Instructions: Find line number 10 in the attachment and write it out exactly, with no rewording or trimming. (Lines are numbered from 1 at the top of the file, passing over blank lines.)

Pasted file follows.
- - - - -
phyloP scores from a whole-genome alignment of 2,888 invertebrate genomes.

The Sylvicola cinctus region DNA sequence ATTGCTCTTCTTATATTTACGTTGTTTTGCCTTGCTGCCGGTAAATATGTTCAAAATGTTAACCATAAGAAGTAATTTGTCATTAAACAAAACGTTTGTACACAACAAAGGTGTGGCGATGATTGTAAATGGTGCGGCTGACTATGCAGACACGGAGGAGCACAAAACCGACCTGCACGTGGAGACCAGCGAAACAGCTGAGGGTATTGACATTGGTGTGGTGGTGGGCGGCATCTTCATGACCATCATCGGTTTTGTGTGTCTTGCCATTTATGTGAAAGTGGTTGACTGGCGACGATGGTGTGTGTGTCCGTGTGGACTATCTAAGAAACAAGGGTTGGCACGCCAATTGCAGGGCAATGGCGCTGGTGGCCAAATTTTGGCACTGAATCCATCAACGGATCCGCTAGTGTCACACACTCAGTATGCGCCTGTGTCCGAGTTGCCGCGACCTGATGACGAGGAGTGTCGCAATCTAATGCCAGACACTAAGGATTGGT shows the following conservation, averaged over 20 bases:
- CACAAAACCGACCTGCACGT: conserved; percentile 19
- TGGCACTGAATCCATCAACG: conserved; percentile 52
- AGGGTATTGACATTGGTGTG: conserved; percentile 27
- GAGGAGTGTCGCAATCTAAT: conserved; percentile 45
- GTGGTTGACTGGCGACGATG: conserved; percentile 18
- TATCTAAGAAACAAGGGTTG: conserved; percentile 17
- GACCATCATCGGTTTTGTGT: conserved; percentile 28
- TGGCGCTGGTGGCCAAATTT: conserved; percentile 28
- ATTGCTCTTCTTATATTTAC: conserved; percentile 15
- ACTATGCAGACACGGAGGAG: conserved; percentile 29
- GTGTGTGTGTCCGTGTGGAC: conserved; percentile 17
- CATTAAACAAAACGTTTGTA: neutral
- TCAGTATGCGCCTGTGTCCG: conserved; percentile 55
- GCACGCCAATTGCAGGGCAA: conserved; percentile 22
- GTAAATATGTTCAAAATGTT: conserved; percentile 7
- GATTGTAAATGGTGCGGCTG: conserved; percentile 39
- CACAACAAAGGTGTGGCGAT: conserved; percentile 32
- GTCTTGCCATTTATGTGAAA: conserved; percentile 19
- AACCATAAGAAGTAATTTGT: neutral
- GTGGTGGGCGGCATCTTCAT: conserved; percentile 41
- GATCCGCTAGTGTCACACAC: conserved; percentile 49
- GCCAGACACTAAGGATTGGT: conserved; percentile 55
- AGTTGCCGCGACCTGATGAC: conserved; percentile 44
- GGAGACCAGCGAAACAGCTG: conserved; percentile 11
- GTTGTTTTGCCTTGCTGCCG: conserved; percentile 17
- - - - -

- TGGCGCTGGTGGCCAAATTT: conserved; percentile 28